The Curious Case of Gen Y and Benjamin Button

September 14, 2010 at 11:12 pm 1 comment

If a current Gen Y-er aged backwards like Benjamin Button, he would feel right at home when it comes to investing, because acute conservatism and risk aversion have struck older and younger generations alike. The Curious Case of Benjamin Button  is a story that follows the critical peaks and valleys of a boy born in his eighties, who immediately begins to reverse the aging process. Investors of all ages have suffered their peaks and valleys over the last decade, and these experiences have impacted investing attitudes and perceptions heavily during the prime earning years. For retirees, it’s virtually impossible for extreme events like the Great Depression, World War II, Vietnam, Kennedy’s assassination, and Nixon’s impeachment to NOT have had an influence on individuals’ investing behavior.

Investing Consequences on Younger Investors

If a younger Mr. Button were still alive today, there is no doubt the disheartening events experienced in his 80s would only become reinforced by the bleak occurrences in 2008-2009. His reverse aging would not only have allowed him to witness the collapse of Lehman Brothers, but also behold the demise and bailout of other gargantuan financial institutions. Today, if Benjamin wasn’t busy watching the MTV Video Music Awards, he would most likely be diligently managing his bullet-proof portfolio of cash, CDs (Certificates of Deposit), Treasury bills, and maybe some tax-free municipals if he was feeling a little spunky.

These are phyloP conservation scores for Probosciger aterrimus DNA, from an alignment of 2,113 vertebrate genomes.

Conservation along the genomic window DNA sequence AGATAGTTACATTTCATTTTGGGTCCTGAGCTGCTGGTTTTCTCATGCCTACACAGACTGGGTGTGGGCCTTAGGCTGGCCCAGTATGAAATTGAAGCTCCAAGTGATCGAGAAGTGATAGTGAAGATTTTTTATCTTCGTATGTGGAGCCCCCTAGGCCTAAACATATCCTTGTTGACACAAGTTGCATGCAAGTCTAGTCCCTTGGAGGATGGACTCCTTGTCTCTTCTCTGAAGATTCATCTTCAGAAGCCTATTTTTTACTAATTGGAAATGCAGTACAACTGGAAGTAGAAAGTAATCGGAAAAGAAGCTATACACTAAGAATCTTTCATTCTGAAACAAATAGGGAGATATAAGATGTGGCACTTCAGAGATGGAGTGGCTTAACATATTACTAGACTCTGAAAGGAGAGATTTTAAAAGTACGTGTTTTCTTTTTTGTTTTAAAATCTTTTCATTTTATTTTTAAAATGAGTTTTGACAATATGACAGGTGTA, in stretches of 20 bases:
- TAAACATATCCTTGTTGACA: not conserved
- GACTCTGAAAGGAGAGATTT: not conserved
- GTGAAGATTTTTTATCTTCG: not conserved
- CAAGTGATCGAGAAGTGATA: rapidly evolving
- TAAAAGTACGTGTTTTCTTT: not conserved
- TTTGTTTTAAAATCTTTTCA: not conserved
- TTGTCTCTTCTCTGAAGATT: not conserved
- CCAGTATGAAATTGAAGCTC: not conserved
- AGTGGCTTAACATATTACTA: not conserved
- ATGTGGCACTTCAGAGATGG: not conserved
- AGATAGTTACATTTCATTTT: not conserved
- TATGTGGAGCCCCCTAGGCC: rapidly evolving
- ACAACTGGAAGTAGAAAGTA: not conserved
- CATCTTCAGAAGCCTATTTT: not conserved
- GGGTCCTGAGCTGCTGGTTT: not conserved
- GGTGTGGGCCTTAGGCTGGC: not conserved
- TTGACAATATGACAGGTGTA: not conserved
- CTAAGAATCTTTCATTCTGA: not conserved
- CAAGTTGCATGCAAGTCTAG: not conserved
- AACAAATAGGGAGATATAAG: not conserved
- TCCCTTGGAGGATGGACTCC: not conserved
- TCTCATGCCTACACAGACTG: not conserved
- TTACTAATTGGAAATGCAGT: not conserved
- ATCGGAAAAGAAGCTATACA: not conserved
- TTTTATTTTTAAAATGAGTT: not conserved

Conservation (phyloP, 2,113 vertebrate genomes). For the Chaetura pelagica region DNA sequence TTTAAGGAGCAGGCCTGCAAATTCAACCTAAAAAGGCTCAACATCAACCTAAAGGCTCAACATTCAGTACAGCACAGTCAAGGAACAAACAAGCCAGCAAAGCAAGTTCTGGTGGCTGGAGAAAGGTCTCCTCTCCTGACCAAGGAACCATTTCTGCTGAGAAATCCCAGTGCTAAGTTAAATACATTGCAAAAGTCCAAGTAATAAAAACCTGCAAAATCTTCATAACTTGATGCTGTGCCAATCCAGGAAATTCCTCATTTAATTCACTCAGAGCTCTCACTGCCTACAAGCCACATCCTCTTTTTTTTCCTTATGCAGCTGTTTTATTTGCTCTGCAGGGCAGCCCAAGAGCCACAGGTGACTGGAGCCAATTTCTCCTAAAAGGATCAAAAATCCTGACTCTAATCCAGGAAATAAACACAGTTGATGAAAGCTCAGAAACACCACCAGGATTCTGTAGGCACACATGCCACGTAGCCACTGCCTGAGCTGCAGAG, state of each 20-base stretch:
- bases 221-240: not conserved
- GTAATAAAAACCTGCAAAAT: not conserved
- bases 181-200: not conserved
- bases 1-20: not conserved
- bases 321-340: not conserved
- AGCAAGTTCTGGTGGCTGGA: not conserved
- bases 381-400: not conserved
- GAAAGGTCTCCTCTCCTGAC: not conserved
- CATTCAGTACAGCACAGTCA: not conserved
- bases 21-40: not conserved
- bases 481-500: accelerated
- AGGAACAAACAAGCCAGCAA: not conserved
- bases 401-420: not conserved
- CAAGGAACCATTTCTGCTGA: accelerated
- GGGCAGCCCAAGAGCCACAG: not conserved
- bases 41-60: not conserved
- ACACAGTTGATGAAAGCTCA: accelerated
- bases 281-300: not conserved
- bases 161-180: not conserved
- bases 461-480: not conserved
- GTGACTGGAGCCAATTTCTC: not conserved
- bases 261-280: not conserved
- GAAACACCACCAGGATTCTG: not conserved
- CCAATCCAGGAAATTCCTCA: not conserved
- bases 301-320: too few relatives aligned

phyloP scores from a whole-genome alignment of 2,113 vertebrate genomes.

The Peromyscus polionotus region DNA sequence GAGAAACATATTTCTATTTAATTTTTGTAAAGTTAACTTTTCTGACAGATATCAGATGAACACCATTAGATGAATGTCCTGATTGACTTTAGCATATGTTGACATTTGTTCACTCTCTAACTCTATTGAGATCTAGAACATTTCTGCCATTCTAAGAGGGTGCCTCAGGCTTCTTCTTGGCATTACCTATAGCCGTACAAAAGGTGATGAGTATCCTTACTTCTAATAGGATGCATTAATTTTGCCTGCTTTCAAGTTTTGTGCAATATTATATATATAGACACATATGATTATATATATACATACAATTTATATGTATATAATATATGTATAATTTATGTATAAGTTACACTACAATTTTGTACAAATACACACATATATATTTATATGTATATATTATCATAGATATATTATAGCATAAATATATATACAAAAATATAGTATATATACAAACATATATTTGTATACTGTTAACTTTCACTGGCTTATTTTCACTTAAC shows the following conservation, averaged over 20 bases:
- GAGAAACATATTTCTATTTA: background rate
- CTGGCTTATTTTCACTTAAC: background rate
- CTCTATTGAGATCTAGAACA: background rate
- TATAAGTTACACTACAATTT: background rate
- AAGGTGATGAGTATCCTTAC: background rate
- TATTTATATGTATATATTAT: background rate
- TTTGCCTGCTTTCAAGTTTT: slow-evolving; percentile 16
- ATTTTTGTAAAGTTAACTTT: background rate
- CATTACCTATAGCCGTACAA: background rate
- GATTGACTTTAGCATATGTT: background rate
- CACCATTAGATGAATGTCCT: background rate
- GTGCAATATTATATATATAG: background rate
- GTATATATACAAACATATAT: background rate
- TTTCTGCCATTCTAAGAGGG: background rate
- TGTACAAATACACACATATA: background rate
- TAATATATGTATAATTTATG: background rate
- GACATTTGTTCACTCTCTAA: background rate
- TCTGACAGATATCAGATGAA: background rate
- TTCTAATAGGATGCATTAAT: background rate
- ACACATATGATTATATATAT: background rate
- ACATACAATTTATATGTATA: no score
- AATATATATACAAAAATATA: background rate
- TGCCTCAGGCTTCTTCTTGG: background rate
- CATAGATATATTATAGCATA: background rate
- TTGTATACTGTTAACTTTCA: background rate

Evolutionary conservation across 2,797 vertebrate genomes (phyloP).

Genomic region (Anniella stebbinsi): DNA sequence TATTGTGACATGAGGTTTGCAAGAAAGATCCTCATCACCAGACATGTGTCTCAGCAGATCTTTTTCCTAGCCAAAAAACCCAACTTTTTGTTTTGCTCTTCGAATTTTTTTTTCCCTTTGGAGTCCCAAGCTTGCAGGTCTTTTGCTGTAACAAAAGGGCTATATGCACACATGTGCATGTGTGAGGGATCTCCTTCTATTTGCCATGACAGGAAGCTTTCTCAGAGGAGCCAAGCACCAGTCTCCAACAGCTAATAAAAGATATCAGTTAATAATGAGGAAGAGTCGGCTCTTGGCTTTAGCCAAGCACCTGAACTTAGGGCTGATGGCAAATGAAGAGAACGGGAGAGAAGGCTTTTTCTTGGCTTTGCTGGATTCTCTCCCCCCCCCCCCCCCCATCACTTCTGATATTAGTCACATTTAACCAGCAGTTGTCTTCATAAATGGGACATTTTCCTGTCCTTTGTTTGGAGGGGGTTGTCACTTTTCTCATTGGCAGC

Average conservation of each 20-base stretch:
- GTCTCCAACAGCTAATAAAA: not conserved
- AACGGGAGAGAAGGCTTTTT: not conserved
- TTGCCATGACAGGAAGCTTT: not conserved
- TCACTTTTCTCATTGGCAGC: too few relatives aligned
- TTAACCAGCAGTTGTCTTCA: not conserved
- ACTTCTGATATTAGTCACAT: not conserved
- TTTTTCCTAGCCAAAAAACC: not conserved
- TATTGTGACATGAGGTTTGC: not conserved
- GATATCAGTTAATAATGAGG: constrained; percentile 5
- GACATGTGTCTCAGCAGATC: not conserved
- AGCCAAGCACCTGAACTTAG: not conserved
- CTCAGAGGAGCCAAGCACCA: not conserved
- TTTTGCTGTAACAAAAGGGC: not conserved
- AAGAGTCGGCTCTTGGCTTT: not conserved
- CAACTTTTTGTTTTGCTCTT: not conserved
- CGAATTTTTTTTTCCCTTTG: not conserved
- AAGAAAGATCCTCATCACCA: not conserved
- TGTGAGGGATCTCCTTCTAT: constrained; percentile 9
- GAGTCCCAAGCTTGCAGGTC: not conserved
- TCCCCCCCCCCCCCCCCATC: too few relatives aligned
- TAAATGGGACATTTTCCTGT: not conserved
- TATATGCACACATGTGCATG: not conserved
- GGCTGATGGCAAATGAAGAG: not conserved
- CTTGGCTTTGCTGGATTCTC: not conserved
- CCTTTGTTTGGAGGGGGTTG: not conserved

The cautious stance of youthful savers was confirmed in a recent study conducted by Merrill Lynch Global Wealth Management. The report demonstrates how the recent financial crisis has had a severe dampening impact on the risk appetites of 18-34 year old “Millennials.” So dramatic an effect was the recession, the nervous conservatism experienced by the 30-somethings was only rivaled by fear from 65 year olds. In fact, the 56% of young investors, who were more cautious today than a year ago, was the highest percentage registered by any age group.

Here’s what Christopher Geczy adjunct associate professor of finance at University of Pennsylvania’s Wharton School had to say about younger Millennials:

“We’re coming off a series of financial crises that hit this young generation at points in their lives where external events shape strong opinions…Many of them have witnessed a decline in the wealth of their families and seen their parents delay retirement or even return to the workforce.”

 

Beyond witnessing the challenges faced by their parents, the Millennials are encountering their own obstacles – such as joblessness. For those workers under age 35, the unemployment rate in August stood at more than 13% – significantly higher than the 9.6% national rate.

Note to Youths: Stocks for the Long Haul

In the typical life cycle of investing, investors flaunt a higher risk tolerance in their younger years and exhibit more risk aversion as they approach or enter retirement. Historically, this makes perfect sense because workers earlier in their careers have plenty of time to ride out the fluctuations associated with owning equities. Jeremy Siegel, professor at the Wharton University Professor, says stocks significantly outperform bonds by 6% per year over longer timeframes (see Siegel Digs in Heels).